"How's the wine?"
You really can't answer that question out of context. Compared to what? Compared to a hundred dollar bottle? Not so good. Compared to any other $12 bottle… great!
"How was the hotel?"
"How's the service at the post office?"
In just about all the decisions we make, we consider the price. A shipper doesn't expect the same level of service quality from a first class letter delivery than it does from an overnight international courier service. Of course not.
A quick analysis of the top 100 titles on Amazon (movies, books, music, doesn't matter what) shows zero correlation between the price and the reviews. (I didn't do the math, but you're welcome to… might be a good science fair entry). Try to imagine a similar disconnect if the subject was cars or clothing…
For any other good or service, the value of a free alternative that was any good would be infinite–free airplane tickets, free dinners at the cafe… When it comes to content, though, we rarely compare the experience with other content at a similar price. We compare it to perfect.
People walking out of the afternoon bargain matinee at the movies don't cut the film any slack because it was half price. Critics piling on to a music video on YouTube never mention the fact that HEY IT WAS FREE. There is no thrift store for content. Sure, we can get an old movie for ninety-nine cents, but if we hate it, it doesn't matter how cheap it was. If we're going to spend time, apparently, it better be perfect, the best there ever was, regardless of price.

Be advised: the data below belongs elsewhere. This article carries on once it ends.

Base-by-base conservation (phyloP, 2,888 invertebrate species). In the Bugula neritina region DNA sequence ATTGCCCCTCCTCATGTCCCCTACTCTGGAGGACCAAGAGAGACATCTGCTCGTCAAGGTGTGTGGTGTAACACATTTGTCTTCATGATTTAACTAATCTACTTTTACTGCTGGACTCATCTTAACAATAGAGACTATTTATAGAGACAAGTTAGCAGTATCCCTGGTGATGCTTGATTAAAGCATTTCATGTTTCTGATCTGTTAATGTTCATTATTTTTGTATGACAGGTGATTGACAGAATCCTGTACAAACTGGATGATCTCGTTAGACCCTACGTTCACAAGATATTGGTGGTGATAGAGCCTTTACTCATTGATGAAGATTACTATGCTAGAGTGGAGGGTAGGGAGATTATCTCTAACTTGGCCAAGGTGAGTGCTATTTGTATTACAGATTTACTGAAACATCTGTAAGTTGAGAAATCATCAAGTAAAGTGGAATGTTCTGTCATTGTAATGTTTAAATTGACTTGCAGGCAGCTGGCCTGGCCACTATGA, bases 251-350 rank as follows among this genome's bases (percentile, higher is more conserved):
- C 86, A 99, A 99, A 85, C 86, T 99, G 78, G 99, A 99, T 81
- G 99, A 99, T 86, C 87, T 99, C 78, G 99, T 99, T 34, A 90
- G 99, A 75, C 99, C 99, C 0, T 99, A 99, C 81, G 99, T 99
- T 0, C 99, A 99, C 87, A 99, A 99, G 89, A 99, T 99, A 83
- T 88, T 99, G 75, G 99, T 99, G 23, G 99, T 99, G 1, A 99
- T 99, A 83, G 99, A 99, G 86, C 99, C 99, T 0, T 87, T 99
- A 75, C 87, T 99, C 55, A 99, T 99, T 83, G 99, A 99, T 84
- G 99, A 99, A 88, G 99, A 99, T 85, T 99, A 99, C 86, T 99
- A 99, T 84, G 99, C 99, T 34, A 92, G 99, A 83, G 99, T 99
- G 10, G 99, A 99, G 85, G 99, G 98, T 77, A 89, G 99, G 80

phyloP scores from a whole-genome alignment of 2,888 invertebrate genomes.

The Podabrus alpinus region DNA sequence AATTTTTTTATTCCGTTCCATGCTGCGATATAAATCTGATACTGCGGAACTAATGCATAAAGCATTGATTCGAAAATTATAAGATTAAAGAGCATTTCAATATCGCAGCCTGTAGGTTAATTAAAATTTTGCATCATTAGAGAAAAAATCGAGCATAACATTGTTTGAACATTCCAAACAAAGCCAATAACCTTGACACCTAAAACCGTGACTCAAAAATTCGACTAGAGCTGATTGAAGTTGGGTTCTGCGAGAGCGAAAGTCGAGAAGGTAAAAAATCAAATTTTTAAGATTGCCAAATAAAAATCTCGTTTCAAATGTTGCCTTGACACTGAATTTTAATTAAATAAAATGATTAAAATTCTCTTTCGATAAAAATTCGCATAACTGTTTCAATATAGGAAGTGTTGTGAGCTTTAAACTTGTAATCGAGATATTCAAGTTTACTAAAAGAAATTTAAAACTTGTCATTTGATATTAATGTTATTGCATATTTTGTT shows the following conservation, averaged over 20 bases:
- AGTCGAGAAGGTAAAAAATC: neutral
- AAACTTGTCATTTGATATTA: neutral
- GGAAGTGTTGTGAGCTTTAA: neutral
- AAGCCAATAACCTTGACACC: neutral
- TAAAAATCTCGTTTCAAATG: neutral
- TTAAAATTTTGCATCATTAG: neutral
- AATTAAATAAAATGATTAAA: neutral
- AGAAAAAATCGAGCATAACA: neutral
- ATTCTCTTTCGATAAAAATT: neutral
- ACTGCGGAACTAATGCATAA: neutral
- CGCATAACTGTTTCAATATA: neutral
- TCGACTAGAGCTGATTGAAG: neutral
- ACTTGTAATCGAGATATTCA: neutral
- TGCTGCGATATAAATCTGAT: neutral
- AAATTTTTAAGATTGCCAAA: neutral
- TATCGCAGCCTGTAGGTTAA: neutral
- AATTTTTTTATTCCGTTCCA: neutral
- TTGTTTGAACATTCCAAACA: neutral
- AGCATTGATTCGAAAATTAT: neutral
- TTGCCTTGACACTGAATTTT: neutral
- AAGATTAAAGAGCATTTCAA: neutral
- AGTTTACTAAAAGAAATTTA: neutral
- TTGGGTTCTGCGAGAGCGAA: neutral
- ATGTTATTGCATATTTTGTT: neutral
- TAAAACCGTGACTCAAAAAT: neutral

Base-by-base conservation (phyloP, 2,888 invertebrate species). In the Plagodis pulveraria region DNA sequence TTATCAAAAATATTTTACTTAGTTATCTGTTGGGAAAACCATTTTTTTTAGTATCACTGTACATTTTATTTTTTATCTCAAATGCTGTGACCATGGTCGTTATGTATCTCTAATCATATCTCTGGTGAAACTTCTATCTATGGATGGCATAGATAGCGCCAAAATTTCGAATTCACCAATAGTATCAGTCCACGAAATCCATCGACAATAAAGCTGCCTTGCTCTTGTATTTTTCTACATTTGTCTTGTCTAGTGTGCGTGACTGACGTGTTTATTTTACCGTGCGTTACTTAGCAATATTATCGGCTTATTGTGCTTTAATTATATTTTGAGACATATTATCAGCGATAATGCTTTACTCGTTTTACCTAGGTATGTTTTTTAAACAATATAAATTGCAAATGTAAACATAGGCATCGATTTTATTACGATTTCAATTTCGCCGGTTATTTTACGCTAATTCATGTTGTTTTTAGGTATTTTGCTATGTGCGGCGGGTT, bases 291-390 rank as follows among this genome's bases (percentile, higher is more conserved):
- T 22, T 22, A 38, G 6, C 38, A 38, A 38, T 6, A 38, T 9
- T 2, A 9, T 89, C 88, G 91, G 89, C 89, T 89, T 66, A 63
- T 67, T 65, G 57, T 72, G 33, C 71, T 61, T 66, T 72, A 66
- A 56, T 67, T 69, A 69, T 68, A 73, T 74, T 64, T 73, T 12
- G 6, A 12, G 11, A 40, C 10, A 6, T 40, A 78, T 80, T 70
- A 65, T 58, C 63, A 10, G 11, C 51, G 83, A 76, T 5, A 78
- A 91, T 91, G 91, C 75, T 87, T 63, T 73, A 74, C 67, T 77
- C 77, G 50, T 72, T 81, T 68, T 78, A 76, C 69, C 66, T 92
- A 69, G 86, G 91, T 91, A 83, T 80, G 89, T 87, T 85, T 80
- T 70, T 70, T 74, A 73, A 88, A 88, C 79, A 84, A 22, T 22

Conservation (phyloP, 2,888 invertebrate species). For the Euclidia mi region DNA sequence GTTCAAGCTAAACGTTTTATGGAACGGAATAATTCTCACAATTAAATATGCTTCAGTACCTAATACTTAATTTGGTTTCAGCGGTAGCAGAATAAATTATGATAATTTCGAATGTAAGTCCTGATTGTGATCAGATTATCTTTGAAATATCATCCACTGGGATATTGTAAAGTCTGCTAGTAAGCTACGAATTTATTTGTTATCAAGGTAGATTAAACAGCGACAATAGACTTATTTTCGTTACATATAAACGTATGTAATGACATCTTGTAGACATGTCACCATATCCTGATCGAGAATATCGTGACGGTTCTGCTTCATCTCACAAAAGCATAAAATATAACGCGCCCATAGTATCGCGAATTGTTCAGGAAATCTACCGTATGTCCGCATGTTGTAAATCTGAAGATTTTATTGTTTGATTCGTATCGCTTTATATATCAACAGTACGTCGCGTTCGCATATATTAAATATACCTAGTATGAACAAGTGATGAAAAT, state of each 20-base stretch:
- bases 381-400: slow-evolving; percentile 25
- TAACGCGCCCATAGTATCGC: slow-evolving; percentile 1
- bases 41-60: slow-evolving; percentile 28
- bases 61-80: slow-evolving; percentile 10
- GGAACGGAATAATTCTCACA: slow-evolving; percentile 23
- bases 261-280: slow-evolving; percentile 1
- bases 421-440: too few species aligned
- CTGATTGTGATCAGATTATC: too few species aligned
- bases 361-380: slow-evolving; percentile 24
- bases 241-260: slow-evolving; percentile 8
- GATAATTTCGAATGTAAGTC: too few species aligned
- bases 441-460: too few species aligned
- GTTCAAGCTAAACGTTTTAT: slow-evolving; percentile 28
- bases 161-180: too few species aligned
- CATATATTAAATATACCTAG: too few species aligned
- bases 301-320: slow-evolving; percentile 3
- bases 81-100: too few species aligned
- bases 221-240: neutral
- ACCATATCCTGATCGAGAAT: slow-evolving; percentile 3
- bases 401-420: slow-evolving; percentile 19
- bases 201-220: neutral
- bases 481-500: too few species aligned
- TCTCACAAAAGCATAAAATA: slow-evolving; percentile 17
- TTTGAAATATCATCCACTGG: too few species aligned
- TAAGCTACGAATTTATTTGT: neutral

This isn't true for cars, potato chips, air travel, worker's comp insurance…
Consider people walking out of a concert where tickets might be being scalped for as much as $1,000. That's $40 or more for each song played–are they considering the price when they're evaluating the experience? There's a lot of nuance here… I'm certainly not arguing that expensive is always better.
In fact, I do think it's probably true that a low price increases the negative feedback. That's because a low price exposes the work to individuals that might not be raving fans.
Free is a valid marketing strategy. In fact it's almost impossible for an idea to have mass impact without some sort of free (TV, radio, webpages, online videos… they're all free). At the same time, it's not clear to me that cheaper content outperforms expensive in many areas. As the marginal cost of delivering content drops to zero (all digital content meets this definition), I think there are valid marketing reasons to do the opposite of what economists expect.
Free gets you mass. Free, though, isn't always the price that will help you achieve your goals.
Price is often a signalling mechanism, and perhaps nowhere more than in the area of content. Free enables your idea to spread, price, on the other hand, signals individuals and often ends up putting your idea in the right place. Mass shouldn't always be the goal. Impact may matter more.